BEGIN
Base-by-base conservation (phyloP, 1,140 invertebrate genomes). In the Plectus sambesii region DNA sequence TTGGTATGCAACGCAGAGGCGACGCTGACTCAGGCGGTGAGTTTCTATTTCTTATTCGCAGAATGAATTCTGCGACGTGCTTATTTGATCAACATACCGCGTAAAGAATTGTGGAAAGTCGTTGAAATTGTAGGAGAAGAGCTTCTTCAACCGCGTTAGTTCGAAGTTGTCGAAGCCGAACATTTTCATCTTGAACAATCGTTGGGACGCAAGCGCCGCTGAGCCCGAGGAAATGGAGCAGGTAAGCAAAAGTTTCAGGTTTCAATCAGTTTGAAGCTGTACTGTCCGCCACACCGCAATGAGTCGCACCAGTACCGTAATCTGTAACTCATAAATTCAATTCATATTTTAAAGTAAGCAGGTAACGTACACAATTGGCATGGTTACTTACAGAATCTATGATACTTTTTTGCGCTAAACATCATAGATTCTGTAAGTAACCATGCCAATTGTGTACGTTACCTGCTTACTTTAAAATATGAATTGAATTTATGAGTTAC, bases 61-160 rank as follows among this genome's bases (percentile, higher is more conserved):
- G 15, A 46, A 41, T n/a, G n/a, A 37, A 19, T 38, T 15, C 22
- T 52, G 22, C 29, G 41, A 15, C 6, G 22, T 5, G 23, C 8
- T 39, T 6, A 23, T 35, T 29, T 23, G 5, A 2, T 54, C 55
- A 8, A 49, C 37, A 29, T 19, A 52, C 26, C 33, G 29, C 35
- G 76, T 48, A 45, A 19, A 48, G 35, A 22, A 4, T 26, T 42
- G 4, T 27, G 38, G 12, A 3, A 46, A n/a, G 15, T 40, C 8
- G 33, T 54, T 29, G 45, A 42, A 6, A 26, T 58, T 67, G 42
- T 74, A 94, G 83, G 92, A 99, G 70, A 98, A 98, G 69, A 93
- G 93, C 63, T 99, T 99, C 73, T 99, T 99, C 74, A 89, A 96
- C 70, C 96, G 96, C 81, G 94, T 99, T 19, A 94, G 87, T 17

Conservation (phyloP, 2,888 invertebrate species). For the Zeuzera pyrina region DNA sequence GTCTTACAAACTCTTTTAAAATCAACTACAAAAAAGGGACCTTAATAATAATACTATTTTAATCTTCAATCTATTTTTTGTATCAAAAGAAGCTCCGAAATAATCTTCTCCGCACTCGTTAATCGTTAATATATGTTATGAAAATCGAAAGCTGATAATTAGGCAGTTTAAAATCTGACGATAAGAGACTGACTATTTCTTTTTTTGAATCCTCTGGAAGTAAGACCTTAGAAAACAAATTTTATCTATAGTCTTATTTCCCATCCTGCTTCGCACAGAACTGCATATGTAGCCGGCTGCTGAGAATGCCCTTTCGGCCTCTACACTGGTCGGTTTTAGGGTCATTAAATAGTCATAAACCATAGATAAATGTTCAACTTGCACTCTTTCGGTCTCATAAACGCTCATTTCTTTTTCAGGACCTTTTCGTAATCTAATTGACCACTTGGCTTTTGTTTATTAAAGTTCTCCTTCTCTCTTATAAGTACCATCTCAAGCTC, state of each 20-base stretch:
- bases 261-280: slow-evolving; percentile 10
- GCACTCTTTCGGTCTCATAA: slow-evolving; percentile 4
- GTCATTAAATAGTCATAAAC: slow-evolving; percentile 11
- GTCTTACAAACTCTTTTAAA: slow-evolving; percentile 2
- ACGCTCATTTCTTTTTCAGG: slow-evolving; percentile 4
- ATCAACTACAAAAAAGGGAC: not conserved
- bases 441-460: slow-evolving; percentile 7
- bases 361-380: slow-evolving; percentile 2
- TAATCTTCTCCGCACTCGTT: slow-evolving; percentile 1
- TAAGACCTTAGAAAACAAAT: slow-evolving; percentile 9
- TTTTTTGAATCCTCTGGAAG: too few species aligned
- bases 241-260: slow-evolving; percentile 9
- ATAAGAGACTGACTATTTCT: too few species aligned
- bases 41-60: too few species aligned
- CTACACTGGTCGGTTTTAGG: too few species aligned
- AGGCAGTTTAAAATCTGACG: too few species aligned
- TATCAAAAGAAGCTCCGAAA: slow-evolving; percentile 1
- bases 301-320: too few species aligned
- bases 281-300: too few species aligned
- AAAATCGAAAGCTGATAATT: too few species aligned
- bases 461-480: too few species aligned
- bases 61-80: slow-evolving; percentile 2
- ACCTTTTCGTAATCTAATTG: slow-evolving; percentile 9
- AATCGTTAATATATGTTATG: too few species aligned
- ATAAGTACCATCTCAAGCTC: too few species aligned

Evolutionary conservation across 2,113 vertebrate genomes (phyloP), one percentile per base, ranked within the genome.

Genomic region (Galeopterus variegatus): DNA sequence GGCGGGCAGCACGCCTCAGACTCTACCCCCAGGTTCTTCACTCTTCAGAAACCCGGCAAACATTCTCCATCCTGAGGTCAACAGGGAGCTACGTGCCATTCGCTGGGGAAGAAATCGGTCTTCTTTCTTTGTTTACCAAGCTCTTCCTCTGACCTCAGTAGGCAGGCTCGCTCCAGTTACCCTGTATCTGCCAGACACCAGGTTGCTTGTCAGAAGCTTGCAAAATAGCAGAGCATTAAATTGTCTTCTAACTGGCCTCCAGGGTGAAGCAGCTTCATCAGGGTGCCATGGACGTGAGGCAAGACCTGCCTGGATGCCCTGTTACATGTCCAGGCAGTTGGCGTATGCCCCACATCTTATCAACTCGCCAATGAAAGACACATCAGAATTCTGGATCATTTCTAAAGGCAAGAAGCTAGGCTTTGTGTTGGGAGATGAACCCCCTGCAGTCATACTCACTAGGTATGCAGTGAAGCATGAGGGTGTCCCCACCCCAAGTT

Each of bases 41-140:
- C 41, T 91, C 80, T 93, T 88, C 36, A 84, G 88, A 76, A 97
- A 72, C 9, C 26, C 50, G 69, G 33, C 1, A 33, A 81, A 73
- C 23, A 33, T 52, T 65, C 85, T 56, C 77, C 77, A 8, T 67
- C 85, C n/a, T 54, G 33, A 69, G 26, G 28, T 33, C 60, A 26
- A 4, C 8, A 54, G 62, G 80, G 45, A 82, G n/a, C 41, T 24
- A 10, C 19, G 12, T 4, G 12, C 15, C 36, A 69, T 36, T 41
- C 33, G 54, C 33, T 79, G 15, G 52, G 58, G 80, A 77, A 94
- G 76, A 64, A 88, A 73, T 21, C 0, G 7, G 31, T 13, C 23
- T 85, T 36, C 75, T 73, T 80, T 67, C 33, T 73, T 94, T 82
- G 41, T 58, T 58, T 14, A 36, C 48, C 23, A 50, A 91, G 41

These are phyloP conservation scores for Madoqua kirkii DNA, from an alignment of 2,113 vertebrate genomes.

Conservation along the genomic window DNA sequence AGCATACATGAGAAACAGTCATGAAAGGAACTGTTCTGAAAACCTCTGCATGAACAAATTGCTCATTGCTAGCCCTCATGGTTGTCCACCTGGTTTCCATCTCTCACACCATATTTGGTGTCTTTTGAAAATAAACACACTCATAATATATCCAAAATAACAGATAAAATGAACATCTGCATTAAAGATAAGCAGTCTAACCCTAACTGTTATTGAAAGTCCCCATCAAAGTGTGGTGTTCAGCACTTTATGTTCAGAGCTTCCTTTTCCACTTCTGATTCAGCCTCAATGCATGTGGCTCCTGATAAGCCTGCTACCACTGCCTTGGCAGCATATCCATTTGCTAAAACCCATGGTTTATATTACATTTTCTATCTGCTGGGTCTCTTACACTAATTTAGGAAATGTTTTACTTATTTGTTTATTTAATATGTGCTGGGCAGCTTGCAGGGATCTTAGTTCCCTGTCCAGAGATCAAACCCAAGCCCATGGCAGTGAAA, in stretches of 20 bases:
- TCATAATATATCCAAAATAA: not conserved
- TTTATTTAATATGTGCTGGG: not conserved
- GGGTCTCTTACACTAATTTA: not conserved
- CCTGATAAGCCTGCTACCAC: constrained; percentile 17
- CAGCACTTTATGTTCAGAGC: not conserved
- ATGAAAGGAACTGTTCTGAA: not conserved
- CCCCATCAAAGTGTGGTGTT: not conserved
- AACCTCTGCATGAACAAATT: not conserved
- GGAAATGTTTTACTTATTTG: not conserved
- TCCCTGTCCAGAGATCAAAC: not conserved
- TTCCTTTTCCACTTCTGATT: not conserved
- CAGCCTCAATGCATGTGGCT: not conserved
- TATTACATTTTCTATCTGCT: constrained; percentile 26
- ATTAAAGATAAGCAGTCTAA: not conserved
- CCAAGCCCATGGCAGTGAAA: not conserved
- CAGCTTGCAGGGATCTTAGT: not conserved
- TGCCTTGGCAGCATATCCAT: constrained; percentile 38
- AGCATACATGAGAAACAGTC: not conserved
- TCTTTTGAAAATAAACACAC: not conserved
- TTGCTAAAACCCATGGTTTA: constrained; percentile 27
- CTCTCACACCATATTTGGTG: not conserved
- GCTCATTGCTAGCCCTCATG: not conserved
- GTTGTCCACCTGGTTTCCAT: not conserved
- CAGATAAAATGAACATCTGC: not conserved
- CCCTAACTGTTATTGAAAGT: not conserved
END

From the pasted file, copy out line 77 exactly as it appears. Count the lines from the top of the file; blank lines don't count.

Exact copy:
- CCCTAACTGTTATTGAAAGT: not conserved